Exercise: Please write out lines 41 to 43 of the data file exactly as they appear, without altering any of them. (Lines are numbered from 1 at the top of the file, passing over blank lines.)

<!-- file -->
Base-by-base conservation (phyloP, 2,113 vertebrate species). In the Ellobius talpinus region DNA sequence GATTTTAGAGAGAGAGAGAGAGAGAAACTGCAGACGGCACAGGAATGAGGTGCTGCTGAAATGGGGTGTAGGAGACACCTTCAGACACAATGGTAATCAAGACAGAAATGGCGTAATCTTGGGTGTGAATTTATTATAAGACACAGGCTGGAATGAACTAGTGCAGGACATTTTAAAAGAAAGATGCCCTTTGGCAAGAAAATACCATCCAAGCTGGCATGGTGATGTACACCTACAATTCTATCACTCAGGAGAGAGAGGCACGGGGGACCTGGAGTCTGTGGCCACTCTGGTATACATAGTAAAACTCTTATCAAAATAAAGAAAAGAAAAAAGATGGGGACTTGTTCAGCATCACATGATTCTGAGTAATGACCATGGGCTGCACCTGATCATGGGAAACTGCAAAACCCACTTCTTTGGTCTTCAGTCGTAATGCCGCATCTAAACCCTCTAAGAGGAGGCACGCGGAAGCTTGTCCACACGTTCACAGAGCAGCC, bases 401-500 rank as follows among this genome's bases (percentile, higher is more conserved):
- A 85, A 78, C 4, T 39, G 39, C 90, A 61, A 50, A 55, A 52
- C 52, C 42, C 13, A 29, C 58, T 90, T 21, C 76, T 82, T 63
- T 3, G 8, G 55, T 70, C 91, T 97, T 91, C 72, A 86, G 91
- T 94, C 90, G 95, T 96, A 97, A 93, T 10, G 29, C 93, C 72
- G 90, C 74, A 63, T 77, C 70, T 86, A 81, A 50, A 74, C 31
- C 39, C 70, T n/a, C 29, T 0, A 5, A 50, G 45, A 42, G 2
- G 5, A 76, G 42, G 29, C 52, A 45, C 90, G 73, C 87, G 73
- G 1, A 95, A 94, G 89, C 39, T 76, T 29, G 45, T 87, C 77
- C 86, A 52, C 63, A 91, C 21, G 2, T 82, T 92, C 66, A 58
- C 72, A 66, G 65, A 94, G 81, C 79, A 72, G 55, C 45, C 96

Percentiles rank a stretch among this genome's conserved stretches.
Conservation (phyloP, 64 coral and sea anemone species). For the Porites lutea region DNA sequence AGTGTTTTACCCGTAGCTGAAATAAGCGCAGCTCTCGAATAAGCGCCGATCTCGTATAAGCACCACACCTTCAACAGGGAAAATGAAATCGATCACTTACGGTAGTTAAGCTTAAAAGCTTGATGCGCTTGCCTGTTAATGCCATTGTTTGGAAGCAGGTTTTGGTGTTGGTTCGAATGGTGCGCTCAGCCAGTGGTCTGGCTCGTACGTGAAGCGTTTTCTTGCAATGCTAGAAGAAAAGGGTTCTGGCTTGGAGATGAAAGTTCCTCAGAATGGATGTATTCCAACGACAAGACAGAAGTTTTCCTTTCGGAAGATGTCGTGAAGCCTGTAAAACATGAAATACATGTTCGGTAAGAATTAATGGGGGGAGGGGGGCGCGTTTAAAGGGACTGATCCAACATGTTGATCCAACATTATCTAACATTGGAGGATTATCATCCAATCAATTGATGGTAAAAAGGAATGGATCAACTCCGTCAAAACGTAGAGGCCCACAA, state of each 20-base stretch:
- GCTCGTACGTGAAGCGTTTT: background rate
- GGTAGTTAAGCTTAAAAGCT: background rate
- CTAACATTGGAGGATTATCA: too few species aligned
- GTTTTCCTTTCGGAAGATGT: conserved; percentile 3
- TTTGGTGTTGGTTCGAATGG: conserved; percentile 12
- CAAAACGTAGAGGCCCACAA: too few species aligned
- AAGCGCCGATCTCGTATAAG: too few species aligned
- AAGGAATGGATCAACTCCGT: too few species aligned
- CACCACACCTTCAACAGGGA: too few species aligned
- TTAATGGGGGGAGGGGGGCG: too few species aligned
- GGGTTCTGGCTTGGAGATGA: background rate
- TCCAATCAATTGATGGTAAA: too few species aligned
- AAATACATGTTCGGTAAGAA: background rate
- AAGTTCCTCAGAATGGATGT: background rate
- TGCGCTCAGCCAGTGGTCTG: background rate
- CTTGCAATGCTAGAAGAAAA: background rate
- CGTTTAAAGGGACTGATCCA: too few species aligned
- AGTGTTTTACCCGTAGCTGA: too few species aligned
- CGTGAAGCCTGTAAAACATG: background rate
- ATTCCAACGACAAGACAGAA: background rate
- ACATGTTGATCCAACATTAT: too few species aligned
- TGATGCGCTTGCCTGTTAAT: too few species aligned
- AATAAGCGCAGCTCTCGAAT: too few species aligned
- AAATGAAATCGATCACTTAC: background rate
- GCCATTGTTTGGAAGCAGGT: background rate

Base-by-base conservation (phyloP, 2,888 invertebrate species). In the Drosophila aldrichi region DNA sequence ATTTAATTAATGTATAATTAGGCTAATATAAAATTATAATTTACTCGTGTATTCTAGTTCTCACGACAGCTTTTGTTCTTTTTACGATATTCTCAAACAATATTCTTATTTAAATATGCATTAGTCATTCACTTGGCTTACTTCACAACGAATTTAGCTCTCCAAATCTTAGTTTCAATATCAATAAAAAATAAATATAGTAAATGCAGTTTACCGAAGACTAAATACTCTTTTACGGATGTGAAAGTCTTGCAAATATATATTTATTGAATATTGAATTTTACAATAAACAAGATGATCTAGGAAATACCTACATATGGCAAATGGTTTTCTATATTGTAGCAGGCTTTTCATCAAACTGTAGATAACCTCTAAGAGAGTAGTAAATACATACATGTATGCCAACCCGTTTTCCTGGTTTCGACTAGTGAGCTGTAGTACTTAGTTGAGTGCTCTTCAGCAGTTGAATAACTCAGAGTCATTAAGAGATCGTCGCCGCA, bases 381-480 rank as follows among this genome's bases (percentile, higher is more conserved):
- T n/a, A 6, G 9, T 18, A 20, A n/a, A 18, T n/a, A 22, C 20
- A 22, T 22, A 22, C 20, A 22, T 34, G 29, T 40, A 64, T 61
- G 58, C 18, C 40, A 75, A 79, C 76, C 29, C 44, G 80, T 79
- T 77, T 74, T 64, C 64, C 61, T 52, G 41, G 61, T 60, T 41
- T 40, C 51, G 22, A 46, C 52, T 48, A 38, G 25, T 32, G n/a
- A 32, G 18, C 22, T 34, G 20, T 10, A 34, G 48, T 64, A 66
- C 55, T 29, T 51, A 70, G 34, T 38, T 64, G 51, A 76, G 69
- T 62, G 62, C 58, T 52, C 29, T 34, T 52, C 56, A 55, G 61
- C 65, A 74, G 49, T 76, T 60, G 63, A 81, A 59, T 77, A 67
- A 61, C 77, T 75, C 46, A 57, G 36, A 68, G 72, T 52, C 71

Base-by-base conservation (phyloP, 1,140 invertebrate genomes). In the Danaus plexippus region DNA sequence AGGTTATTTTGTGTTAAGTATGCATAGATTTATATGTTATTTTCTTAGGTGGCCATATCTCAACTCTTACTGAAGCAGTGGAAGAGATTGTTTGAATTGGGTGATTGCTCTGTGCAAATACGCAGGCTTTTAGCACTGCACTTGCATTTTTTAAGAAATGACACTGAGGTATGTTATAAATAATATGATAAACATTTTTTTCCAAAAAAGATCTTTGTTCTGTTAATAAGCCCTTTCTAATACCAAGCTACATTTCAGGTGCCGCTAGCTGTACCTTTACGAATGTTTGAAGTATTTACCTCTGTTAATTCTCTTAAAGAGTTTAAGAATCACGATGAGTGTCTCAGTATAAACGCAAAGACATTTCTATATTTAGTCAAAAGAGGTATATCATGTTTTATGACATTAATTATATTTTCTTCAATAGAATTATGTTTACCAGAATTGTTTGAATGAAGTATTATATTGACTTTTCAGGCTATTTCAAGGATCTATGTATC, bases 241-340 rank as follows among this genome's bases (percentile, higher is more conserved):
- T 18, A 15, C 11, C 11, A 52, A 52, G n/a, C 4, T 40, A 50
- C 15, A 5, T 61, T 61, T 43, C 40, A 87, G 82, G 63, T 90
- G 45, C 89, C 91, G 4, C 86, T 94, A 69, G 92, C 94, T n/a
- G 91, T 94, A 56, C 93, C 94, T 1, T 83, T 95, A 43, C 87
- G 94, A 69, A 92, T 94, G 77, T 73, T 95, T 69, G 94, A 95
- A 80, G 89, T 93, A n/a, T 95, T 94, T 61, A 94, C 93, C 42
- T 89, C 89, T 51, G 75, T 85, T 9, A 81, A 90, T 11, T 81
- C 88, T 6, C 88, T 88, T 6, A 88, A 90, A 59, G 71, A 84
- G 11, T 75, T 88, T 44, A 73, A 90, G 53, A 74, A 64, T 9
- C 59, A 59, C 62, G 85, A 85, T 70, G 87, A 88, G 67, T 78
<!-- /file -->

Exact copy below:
- A 22, T 22, A 22, C 20, A 22, T 34, G 29, T 40, A 64, T 61
- G 58, C 18, C 40, A 75, A 79, C 76, C 29, C 44, G 80, T 79
- T 77, T 74, T 64, C 64, C 61, T 52, G 41, G 61, T 60, T 41